It’s a fact of life – if you raise composting worms or keep compost in a container on your counter, you will get fruit flies at some point. Even if you just have a fly or two at first, you will end up with many, many flies because they can lay up to 500 eggs at a time. And as any good geneticist knows, fruit flies conveniently have a week-long life span. So you can end up with a very big fruit fly issue in a very short period of time.
Last summer, we ended up with a very big fruit fly problem, mainly because I put more food in the worm bin than they were capable of eating in a short time period. I tried to cover up the food in the bin with newspaper, as the flies won’t burrow down into paper to get to the food, but the flies weren’t dispersing. Instead, they only seemed to be multiplying, with this constant nagging of a fly near you at all times!
After checking out a couple different fruit fly traps, I have come up with what I believe to be the ultimate one. Between the two traps in the kitchen and basement, we haven’t had any outbreaks and have only seen a singular fly or two since then. On the other hand, there are quite a few dead in the bottom of the traps. Plus, the trap doesn’t look on the counter and blends in, as long as no one tries to take a swig from it.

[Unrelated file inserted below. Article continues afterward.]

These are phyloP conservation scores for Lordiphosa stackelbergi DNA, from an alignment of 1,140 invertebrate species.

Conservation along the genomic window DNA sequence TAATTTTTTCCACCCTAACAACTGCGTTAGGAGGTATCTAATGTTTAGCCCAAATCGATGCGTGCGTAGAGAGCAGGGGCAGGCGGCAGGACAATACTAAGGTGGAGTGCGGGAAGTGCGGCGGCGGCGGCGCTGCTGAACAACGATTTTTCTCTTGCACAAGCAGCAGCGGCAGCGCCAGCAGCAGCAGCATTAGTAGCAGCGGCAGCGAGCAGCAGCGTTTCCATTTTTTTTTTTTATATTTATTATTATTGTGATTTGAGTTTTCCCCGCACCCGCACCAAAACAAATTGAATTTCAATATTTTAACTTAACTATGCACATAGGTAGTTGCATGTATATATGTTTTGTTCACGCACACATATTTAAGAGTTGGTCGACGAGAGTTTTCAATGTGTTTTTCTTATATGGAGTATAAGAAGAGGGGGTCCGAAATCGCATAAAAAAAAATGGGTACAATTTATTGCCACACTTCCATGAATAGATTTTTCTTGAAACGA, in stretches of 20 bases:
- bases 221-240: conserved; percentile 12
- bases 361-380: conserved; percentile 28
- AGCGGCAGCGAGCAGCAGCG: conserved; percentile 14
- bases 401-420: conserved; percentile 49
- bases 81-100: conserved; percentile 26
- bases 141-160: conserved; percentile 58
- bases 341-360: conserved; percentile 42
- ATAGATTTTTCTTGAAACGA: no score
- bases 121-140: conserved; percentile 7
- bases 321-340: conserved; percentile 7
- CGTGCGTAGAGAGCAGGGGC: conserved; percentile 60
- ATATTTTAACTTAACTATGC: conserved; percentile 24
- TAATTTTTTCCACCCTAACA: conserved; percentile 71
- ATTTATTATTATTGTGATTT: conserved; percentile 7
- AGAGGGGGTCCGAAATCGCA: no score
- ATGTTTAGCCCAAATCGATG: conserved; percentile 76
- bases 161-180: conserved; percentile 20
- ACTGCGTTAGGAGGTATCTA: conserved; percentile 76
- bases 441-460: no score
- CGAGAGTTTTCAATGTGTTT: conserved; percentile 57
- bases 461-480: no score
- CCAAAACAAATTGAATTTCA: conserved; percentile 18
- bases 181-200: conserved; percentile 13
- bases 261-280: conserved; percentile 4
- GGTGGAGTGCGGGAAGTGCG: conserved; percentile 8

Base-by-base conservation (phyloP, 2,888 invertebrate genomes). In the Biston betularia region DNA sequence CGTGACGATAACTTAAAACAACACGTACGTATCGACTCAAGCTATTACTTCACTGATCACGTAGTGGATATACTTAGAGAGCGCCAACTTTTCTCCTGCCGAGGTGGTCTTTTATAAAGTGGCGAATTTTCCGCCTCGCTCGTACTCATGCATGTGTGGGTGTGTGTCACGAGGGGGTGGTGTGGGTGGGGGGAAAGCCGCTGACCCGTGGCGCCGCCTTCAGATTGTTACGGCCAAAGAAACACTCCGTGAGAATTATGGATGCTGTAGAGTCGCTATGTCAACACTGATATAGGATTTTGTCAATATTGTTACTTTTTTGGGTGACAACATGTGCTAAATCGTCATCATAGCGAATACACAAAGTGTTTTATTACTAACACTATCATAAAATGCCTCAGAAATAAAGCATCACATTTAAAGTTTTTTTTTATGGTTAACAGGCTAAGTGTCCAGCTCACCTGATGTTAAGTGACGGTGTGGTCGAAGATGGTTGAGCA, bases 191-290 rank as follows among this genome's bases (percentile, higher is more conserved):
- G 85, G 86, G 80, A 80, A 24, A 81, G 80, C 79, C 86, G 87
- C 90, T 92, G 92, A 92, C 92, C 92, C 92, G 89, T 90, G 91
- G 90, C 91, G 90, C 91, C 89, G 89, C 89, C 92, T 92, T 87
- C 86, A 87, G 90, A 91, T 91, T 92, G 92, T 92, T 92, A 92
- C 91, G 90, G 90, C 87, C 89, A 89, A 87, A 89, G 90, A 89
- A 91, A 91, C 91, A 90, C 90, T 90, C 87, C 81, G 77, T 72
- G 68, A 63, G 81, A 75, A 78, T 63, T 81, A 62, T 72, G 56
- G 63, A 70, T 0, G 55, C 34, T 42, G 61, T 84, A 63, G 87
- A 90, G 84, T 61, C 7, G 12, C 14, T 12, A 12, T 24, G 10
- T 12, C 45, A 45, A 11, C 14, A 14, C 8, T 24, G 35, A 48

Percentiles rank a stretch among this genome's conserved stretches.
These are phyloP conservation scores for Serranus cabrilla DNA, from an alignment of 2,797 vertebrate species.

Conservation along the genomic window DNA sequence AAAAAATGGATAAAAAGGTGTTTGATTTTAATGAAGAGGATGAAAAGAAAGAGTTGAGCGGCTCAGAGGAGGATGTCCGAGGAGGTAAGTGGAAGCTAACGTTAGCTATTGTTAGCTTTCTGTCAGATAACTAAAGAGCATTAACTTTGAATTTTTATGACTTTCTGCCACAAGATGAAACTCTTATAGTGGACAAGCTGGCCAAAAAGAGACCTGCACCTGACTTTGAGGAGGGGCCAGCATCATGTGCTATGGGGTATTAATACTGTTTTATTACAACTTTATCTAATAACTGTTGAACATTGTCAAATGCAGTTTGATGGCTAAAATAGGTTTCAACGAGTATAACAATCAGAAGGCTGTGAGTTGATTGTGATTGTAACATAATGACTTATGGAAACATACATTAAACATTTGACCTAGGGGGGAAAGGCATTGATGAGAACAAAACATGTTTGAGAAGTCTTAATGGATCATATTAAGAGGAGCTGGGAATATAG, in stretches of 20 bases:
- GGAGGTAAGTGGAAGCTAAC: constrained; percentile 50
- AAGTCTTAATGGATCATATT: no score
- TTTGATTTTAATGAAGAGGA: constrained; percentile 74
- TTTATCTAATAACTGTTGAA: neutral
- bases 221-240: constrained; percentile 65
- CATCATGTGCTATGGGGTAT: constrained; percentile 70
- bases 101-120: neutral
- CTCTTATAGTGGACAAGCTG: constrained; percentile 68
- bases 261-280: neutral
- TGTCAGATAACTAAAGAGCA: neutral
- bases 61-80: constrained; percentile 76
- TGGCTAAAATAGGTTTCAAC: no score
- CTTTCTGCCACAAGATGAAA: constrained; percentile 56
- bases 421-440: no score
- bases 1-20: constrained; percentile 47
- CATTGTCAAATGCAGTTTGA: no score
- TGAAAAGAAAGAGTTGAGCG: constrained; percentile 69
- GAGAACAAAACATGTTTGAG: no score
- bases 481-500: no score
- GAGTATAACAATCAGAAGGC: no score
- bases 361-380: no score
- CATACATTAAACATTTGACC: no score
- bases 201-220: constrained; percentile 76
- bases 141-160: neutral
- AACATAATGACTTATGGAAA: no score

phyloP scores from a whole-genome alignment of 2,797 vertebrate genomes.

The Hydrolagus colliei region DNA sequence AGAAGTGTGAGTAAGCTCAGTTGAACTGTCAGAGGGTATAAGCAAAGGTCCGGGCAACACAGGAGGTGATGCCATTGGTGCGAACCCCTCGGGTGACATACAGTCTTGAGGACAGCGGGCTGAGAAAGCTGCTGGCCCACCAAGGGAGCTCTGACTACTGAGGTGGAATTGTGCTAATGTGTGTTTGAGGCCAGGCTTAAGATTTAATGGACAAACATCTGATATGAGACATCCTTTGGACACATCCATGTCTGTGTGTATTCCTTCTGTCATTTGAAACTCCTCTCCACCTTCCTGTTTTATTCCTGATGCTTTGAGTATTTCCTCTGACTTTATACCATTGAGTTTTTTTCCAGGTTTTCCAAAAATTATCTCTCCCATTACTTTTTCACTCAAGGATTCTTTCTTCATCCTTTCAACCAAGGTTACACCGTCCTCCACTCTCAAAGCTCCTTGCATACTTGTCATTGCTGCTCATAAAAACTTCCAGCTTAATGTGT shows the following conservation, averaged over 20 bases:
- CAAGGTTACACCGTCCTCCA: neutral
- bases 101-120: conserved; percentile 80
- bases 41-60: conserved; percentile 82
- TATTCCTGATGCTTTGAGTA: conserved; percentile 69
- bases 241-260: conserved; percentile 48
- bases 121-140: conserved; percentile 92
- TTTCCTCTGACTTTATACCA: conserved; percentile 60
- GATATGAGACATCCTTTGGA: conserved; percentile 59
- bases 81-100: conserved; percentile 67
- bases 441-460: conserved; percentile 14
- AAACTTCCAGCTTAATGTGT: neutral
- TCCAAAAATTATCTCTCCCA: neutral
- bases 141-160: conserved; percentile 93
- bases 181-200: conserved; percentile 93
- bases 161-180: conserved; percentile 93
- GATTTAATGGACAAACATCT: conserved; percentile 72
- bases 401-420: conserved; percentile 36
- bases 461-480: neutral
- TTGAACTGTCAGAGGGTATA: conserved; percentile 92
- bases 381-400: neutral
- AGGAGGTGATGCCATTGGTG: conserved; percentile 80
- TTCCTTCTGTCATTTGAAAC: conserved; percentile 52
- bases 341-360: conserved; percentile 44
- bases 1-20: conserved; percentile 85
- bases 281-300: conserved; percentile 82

1) Get a wine bottle with about an inch of wine left in it. If you don’t drink wine, see if you can get a wine bottle from a friend, because it’s the perfect shape. Having some of the wine itself is important because the sweet smell attracts the flies.
2) Add a couple squirts of soap. When the flies fly down to the wine, they get stuck in the soap.
3) Roll a small piece of paper into a funnel.
4) Stick the funnel in the wine bottle. The funnel makes the entrance into the wine bottle wider. Then, when the fly flies down into the funnel and into the wine bottle, it can’t find the way back out and gets stuck.
I hope you don’t ever have to deal with fruit flies, but if you do, this is a surefire solution.